On the Wealth of Nations

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Open Road + Grove/Atlantic, Jan 15, 2008 - Business & Economics - 256 pages
The #1 New York Times–bestselling political humorist reads Adam Smith’s classic economic treatise—so you don’t have to.
Recognized almost instantly on its publication in 1776 as the fundamental work of economics, The Wealth of Nations was also recognized as really long. The original edition totaled over nine hundred pages in two volumes—including the blockbuster sixty-seven-page “Digression concerning the Variations in the Value of Silver during the Course of the Four last Centuries,” which, to those uninterested in the historiography of currency supply, is like reading Modern Maturity in Urdu.
Although daunting, Adam Smith’s tome is still essential to understanding such current hot topics as outsourcing, trade imbalances, and Angelina Jolie. In this witty, approachable, and insightful examination of Smith and his groundbreaking work, P. J. O’Rourke puts his trademark wit to good use, and shows us why Smith is still relevant, why what seems obvious now was once revolutionary, and why the pursuit of self-interest is so important.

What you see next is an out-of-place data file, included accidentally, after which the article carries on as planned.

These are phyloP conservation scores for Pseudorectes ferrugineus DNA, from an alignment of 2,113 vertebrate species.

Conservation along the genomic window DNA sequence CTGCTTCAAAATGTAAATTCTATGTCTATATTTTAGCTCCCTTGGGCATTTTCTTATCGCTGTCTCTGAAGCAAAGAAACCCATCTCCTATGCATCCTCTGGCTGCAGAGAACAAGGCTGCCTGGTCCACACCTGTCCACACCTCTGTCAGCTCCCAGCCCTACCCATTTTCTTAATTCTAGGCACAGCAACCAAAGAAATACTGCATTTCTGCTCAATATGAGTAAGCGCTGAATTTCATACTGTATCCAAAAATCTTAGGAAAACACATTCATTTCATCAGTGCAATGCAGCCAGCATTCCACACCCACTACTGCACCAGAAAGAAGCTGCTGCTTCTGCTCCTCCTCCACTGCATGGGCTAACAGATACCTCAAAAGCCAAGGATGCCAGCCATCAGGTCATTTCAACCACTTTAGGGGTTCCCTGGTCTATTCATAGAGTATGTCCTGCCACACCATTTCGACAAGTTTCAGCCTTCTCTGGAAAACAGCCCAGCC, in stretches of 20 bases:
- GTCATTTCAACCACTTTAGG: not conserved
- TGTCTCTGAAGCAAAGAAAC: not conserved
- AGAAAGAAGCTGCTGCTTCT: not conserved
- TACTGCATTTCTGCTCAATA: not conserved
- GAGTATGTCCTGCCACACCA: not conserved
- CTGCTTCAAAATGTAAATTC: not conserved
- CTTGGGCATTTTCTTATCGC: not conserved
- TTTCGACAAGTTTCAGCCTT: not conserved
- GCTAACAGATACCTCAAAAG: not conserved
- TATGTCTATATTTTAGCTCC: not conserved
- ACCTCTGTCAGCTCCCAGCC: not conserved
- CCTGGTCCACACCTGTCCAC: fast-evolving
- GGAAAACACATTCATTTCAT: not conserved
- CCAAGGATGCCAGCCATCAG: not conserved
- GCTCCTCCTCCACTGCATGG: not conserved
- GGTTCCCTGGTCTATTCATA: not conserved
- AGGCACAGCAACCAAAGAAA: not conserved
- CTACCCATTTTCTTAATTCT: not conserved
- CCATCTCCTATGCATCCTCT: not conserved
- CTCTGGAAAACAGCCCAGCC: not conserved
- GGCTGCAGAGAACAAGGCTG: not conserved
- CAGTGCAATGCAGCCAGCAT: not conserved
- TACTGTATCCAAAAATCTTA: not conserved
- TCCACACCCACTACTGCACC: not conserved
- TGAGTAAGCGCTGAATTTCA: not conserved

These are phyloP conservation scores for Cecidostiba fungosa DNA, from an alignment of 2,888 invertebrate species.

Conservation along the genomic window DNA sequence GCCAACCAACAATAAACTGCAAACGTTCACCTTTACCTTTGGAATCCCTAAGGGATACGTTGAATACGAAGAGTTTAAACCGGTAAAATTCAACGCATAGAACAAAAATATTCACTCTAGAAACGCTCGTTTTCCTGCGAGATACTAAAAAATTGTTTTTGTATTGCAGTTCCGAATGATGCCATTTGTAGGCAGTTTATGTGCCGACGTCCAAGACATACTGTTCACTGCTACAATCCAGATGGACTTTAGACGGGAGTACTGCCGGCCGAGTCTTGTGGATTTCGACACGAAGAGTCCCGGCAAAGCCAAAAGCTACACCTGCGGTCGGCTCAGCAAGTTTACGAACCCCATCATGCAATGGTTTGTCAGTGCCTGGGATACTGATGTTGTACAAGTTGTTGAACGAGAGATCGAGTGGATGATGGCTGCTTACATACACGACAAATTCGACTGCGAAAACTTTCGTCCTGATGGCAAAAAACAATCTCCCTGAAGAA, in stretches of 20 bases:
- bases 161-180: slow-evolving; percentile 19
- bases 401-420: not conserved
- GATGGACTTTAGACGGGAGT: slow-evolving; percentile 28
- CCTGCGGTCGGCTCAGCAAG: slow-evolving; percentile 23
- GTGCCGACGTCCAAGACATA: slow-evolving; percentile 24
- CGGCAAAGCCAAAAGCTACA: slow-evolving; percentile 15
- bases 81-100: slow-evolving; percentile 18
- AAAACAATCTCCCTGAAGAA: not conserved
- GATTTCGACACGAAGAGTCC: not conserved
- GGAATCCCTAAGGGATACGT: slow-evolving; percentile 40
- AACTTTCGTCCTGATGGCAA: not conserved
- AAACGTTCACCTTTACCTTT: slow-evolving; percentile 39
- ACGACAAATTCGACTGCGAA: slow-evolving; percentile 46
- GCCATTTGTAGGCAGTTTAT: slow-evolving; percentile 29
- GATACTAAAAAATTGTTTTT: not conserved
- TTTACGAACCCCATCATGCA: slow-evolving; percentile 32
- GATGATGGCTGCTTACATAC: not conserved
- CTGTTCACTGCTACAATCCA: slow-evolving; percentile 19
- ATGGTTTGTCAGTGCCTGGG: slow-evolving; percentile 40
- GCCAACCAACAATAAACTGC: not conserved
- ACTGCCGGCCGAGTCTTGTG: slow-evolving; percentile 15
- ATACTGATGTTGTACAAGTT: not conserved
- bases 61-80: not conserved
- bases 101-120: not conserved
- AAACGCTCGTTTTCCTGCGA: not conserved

“If there is anyone on the planet who can make Adam Smith as entertaining and informative as he was prophetic, it’s P. J. O’Rourke.” —The Weekly Standard
“Hilarious . . . Learning history while better understanding the current economy—and laughing while doing it? Hard to ask for more.” —Rocky Mountain News

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LibraryThing Review

User Review  - Brumby18 - LibraryThing

Bit of a hard stretch if you want to get into it fully but a brief overview of the main bits - OK - I liked the humour, especially in light of "New" USA. Read full review

LibraryThing Review

User Review  - danoomistmatiste - LibraryThing

PJ on the Wealth of Nations by Adam Smith. Parts of the book are so funny that you can't help but laugh out loud but a lot of it seems repetitive and recycled In short, he is not overly critical of ... Read full review


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About the author (2008)

P. J. O’Rourke has written nineteen books, including Modern Manners, Parliament of Whores, and All the Trouble in the World. He has written for such publications as Car and Driver, Esquire, Vanity Fair, The New Republic, The New York Times Book Review, Parade, Harper’s Magazine, and Rolling Stone. He is currently editor-in-chief of American Consequences.

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